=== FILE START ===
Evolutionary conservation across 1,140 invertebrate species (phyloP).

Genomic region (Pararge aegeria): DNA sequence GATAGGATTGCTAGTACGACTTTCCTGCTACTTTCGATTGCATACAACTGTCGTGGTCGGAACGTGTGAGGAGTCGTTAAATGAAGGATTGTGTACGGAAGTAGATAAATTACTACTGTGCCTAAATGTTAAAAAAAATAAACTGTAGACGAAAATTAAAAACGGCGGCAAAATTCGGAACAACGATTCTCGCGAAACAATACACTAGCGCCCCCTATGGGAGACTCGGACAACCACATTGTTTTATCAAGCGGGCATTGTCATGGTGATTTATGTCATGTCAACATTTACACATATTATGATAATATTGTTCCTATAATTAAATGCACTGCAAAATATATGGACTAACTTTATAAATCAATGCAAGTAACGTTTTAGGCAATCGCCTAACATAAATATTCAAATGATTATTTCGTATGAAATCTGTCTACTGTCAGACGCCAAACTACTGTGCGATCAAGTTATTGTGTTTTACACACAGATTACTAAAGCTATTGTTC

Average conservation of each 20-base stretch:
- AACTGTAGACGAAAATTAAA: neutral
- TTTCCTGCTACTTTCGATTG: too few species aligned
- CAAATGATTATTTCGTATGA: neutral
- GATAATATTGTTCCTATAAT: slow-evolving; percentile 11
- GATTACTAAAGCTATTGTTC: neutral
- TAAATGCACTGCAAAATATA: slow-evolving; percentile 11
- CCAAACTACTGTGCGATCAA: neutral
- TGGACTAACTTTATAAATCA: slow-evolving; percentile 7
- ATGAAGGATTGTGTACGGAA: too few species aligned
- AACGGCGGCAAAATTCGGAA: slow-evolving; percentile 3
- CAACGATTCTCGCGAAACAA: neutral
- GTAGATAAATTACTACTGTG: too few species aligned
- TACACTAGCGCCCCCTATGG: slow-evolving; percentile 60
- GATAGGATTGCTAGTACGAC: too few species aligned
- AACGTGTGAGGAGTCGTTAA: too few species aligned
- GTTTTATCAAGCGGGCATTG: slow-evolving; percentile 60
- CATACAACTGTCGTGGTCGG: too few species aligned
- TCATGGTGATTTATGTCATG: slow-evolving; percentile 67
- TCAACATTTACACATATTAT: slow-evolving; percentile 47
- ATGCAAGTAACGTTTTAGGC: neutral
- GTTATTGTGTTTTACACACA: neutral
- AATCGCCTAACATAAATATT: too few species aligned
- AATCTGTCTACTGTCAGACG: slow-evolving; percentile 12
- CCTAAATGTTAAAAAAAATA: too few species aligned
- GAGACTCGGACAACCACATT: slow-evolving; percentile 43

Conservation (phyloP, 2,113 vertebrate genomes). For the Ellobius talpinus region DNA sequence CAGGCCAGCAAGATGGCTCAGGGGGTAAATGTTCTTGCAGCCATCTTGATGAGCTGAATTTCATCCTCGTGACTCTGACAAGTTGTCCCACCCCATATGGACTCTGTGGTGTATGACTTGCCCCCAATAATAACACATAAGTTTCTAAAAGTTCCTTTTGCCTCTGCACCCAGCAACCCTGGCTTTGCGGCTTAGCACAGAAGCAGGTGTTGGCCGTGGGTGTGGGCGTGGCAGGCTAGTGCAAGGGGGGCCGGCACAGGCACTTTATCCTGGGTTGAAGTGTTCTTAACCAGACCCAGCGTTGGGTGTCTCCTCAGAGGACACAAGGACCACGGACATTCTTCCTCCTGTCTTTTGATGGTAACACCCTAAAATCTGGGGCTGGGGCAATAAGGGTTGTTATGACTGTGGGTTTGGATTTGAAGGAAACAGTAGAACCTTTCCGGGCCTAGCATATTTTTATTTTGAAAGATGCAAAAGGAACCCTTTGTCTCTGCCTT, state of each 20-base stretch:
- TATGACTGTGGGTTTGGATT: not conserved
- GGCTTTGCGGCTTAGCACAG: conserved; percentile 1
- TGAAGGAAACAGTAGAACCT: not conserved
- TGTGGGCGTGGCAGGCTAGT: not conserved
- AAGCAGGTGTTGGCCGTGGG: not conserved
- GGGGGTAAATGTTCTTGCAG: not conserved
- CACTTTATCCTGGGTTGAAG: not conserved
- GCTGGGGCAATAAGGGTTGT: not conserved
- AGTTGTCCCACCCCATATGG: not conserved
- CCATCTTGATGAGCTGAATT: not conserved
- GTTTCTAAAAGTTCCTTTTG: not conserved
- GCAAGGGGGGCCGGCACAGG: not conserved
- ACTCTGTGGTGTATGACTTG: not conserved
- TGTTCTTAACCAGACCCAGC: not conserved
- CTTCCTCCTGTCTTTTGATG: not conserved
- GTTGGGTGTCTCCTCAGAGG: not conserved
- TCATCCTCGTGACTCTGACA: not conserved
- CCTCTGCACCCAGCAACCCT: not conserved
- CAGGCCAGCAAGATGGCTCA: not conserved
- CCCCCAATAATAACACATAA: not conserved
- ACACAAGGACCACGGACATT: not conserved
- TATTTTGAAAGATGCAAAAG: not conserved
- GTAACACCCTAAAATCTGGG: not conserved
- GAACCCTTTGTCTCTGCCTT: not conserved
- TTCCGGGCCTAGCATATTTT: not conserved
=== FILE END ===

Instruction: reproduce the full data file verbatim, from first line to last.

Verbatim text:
Evolutionary conservation across 1,140 invertebrate species (phyloP).

Genomic region (Pararge aegeria): DNA sequence GATAGGATTGCTAGTACGACTTTCCTGCTACTTTCGATTGCATACAACTGTCGTGGTCGGAACGTGTGAGGAGTCGTTAAATGAAGGATTGTGTACGGAAGTAGATAAATTACTACTGTGCCTAAATGTTAAAAAAAATAAACTGTAGACGAAAATTAAAAACGGCGGCAAAATTCGGAACAACGATTCTCGCGAAACAATACACTAGCGCCCCCTATGGGAGACTCGGACAACCACATTGTTTTATCAAGCGGGCATTGTCATGGTGATTTATGTCATGTCAACATTTACACATATTATGATAATATTGTTCCTATAATTAAATGCACTGCAAAATATATGGACTAACTTTATAAATCAATGCAAGTAACGTTTTAGGCAATCGCCTAACATAAATATTCAAATGATTATTTCGTATGAAATCTGTCTACTGTCAGACGCCAAACTACTGTGCGATCAAGTTATTGTGTTTTACACACAGATTACTAAAGCTATTGTTC

Average conservation of each 20-base stretch:
- AACTGTAGACGAAAATTAAA: neutral
- TTTCCTGCTACTTTCGATTG: too few species aligned
- CAAATGATTATTTCGTATGA: neutral
- GATAATATTGTTCCTATAAT: slow-evolving; percentile 11
- GATTACTAAAGCTATTGTTC: neutral
- TAAATGCACTGCAAAATATA: slow-evolving; percentile 11
- CCAAACTACTGTGCGATCAA: neutral
- TGGACTAACTTTATAAATCA: slow-evolving; percentile 7
- ATGAAGGATTGTGTACGGAA: too few species aligned
- AACGGCGGCAAAATTCGGAA: slow-evolving; percentile 3
- CAACGATTCTCGCGAAACAA: neutral
- GTAGATAAATTACTACTGTG: too few species aligned
- TACACTAGCGCCCCCTATGG: slow-evolving; percentile 60
- GATAGGATTGCTAGTACGAC: too few species aligned
- AACGTGTGAGGAGTCGTTAA: too few species aligned
- GTTTTATCAAGCGGGCATTG: slow-evolving; percentile 60
- CATACAACTGTCGTGGTCGG: too few species aligned
- TCATGGTGATTTATGTCATG: slow-evolving; percentile 67
- TCAACATTTACACATATTAT: slow-evolving; percentile 47
- ATGCAAGTAACGTTTTAGGC: neutral
- GTTATTGTGTTTTACACACA: neutral
- AATCGCCTAACATAAATATT: too few species aligned
- AATCTGTCTACTGTCAGACG: slow-evolving; percentile 12
- CCTAAATGTTAAAAAAAATA: too few species aligned
- GAGACTCGGACAACCACATT: slow-evolving; percentile 43

Conservation (phyloP, 2,113 vertebrate genomes). For the Ellobius talpinus region DNA sequence CAGGCCAGCAAGATGGCTCAGGGGGTAAATGTTCTTGCAGCCATCTTGATGAGCTGAATTTCATCCTCGTGACTCTGACAAGTTGTCCCACCCCATATGGACTCTGTGGTGTATGACTTGCCCCCAATAATAACACATAAGTTTCTAAAAGTTCCTTTTGCCTCTGCACCCAGCAACCCTGGCTTTGCGGCTTAGCACAGAAGCAGGTGTTGGCCGTGGGTGTGGGCGTGGCAGGCTAGTGCAAGGGGGGCCGGCACAGGCACTTTATCCTGGGTTGAAGTGTTCTTAACCAGACCCAGCGTTGGGTGTCTCCTCAGAGGACACAAGGACCACGGACATTCTTCCTCCTGTCTTTTGATGGTAACACCCTAAAATCTGGGGCTGGGGCAATAAGGGTTGTTATGACTGTGGGTTTGGATTTGAAGGAAACAGTAGAACCTTTCCGGGCCTAGCATATTTTTATTTTGAAAGATGCAAAAGGAACCCTTTGTCTCTGCCTT, state of each 20-base stretch:
- TATGACTGTGGGTTTGGATT: not conserved
- GGCTTTGCGGCTTAGCACAG: conserved; percentile 1
- TGAAGGAAACAGTAGAACCT: not conserved
- TGTGGGCGTGGCAGGCTAGT: not conserved
- AAGCAGGTGTTGGCCGTGGG: not conserved
- GGGGGTAAATGTTCTTGCAG: not conserved
- CACTTTATCCTGGGTTGAAG: not conserved
- GCTGGGGCAATAAGGGTTGT: not conserved
- AGTTGTCCCACCCCATATGG: not conserved
- CCATCTTGATGAGCTGAATT: not conserved
- GTTTCTAAAAGTTCCTTTTG: not conserved
- GCAAGGGGGGCCGGCACAGG: not conserved
- ACTCTGTGGTGTATGACTTG: not conserved
- TGTTCTTAACCAGACCCAGC: not conserved
- CTTCCTCCTGTCTTTTGATG: not conserved
- GTTGGGTGTCTCCTCAGAGG: not conserved
- TCATCCTCGTGACTCTGACA: not conserved
- CCTCTGCACCCAGCAACCCT: not conserved
- CAGGCCAGCAAGATGGCTCA: not conserved
- CCCCCAATAATAACACATAA: not conserved
- ACACAAGGACCACGGACATT: not conserved
- TATTTTGAAAGATGCAAAAG: not conserved
- GTAACACCCTAAAATCTGGG: not conserved
- GAACCCTTTGTCTCTGCCTT: not conserved
- TTCCGGGCCTAGCATATTTT: not conserved